“You know, I’ve been thinking. Maybe now’s a good time to make a trip back to Wisconsin to see your dad and your sisters.”
We’d talked several times about his desire to take Joshua back to visit family. He hadn’t been back since he came to us, and while he spoke to his grandfather and/or aunts every month or so, Jonathan didn’t want them to become just voices on the phone.
“You deserve a little time off,” I said. “You said the other day that work was a little slow at Evergreen. Your boss would probably be willing to have you take some time off. You’ve got some vacation time coming, and now would be a perfect time to go, while you don’t have any freelance jobs.”
He was quiet for a few moments, thinking. “It would be nice to go back home for a while,” he said at last. “I’d like you to meet my family.”
I smiled. “I’d like that, but I think I’d better stay around and hold down the fort. Besides, this is a family thing.”
“You’re family,” he said.
“I appreciate that,” I said, “but this will be your first trip home with Joshua, and I’d just be a distraction. I’ll go with you next time.”
“But it won’t be a vacation without you,” he objected.
“You’ll have another week coming,” I said. “We can all go somewhere together then.”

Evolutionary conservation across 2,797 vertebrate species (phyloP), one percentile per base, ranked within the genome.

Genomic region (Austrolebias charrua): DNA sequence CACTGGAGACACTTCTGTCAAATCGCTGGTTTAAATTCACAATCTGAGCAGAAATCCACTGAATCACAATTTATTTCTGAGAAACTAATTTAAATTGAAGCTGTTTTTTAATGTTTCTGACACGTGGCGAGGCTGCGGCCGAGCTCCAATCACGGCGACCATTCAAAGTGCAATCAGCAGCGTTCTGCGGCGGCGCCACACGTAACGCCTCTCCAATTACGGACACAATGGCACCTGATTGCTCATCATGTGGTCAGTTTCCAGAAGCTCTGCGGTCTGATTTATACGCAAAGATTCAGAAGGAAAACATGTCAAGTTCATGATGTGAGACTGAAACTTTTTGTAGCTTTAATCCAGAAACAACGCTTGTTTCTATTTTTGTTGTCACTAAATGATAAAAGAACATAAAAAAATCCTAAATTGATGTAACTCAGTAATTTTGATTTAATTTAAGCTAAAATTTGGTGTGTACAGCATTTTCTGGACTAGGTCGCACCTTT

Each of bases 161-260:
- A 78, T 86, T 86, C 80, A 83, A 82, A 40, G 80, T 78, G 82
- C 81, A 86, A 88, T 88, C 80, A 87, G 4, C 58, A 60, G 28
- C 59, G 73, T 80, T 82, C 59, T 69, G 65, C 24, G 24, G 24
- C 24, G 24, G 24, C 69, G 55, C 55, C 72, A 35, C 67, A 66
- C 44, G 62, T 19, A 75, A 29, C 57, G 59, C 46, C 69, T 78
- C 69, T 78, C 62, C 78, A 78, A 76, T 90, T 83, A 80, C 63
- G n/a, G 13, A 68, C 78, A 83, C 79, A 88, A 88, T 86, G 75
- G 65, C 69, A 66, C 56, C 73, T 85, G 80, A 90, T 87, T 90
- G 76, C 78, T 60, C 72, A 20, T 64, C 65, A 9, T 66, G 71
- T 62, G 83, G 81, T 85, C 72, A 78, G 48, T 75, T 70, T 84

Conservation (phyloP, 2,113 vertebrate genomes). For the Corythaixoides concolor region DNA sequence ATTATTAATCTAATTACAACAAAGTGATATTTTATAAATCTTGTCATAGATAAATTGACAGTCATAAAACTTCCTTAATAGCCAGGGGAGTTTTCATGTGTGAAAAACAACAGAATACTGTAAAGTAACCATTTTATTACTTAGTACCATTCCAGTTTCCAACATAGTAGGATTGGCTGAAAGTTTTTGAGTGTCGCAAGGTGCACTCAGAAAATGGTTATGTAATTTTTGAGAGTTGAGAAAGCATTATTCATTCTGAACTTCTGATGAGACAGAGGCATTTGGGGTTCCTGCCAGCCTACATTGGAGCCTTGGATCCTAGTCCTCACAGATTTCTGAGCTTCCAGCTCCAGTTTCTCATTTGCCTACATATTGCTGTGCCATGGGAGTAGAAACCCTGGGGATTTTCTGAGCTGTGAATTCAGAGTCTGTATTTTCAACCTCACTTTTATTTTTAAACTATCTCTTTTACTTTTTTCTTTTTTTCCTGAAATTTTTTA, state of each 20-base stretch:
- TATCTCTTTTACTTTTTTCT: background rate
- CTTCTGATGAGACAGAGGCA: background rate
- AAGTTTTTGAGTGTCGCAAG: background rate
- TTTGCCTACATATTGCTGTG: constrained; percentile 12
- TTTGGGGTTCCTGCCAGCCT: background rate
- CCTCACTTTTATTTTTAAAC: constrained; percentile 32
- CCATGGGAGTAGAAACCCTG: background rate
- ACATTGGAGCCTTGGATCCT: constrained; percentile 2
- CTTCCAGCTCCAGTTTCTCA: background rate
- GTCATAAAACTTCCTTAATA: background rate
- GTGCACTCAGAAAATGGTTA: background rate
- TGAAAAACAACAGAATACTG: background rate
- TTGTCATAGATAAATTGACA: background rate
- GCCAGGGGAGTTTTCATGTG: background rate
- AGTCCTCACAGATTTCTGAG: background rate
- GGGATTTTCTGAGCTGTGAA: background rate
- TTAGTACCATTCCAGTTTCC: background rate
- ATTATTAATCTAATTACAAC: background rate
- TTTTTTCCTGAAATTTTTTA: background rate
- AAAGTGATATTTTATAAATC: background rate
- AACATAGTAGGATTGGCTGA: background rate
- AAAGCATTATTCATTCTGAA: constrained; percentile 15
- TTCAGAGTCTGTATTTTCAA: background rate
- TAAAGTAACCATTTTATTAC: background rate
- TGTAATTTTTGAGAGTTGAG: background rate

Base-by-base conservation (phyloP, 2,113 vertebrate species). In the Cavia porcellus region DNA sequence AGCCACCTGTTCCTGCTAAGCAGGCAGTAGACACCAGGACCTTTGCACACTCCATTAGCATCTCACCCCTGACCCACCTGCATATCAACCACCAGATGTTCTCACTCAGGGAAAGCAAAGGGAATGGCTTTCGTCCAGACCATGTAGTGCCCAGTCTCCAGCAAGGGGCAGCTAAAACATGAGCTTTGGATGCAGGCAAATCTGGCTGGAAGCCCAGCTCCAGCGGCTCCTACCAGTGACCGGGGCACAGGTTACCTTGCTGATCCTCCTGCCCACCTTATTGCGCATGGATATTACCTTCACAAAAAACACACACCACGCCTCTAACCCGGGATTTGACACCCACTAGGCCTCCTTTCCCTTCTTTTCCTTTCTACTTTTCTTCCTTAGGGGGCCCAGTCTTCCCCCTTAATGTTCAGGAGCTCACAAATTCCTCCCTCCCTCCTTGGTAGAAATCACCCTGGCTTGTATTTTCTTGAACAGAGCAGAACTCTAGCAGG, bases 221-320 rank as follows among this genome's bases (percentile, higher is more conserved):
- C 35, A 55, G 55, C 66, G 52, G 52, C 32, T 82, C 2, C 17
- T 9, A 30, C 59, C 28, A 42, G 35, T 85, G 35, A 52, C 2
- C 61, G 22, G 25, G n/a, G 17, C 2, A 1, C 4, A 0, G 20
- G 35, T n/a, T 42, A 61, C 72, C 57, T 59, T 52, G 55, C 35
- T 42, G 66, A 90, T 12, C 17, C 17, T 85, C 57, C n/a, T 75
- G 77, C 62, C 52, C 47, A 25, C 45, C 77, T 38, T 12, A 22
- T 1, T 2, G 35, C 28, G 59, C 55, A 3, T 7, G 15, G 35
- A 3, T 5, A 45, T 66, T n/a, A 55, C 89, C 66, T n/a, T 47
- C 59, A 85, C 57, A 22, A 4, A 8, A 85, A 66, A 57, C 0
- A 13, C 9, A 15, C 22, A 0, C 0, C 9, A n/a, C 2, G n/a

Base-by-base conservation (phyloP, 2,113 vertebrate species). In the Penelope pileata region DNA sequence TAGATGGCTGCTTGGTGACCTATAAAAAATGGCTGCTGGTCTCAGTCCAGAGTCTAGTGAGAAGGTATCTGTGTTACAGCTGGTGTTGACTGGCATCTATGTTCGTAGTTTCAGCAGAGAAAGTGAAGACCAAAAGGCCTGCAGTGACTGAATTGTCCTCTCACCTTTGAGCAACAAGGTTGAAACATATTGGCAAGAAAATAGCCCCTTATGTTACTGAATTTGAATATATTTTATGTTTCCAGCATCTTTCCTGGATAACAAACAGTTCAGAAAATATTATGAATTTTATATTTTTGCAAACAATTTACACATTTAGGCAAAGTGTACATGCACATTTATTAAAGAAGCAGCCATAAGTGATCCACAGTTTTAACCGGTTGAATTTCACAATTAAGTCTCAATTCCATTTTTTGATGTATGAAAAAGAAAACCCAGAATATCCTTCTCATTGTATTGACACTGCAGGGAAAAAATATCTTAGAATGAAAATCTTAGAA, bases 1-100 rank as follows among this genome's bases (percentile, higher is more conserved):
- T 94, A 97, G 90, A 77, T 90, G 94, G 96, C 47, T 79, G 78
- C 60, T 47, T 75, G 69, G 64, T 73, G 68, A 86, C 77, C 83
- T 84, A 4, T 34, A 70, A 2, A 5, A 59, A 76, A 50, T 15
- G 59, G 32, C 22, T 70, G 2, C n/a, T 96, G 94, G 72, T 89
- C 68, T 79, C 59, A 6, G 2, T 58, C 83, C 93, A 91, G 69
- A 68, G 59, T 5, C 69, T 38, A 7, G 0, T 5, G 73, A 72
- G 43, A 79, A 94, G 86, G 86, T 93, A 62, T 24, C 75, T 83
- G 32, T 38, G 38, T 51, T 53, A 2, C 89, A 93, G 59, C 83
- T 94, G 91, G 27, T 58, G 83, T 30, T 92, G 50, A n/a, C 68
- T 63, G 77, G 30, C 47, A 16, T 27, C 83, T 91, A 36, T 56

“Well, I don’t know. I just don’t like going anywhere without you.”
“I know, and I’ll miss you, too. But I definitely think you should go.”
He looked at me suspiciously. “Something else is going on here. Tell me.”
He deserved the truth. My trying to protect him with evasions and half-truths hadn’t worked, and he was right to resent my trying.
So, I told him.
“Look,” I said, trying to appear as casual about it as I could, “if—and that’s a big if—you’re right about Clarence Bement’s not having committed suicide, that means somebody killed him. And if whoever did it knows you and Mr. Bement talked a lot, it’s not impossible he may think Mr. Bement told you something he shouldn’t have.”
“But he didn’t!”
“You and I may know that, but the guy who called you to come out to a deserted stretch of road doesn’t.”
“So, it wasn’t a stone that broke my windshield.” It was more a statement than a question.
I shook my head. “Afraid not.”
“And if I hadn’t swerved to avoid that pothole—”
I reached over to take his hand, entwining our fingers.
“But you did,” I said, “and that’s what matters.” I squeezed his hand. “Look, we can’t be sure about any of this. The window could have been an accident and your being fol-
lowed a coincidence.”
“But you don’t think so.”
“Hey, I’m a private investigator. I see bad guys lurking behind every tree whether they’re there or not. But just to be safe, I want to look into it further, and I’ll be able to do that a
lot easier if I don’t have to worry about you while I’m doing it.”
“You’re doing it again.”
“Trying to protect me. I do appreciate it, but I really can take care of myself.”
“I know you can, Babe, and that’s not the issue. It’s not even a question of just you and me. We have Joshua to think about now, too. Just in case there is a real problem here, we can’t let him be involved. I can’t help but worry about you and try to protect you—that’s what I’m here for. So humor me. Look on it as my being selfish—by protecting you, I’m protecting myself. You’d do the same for me.”
He smiled. “Of course I would. But I’d try not to be so obvious about it.”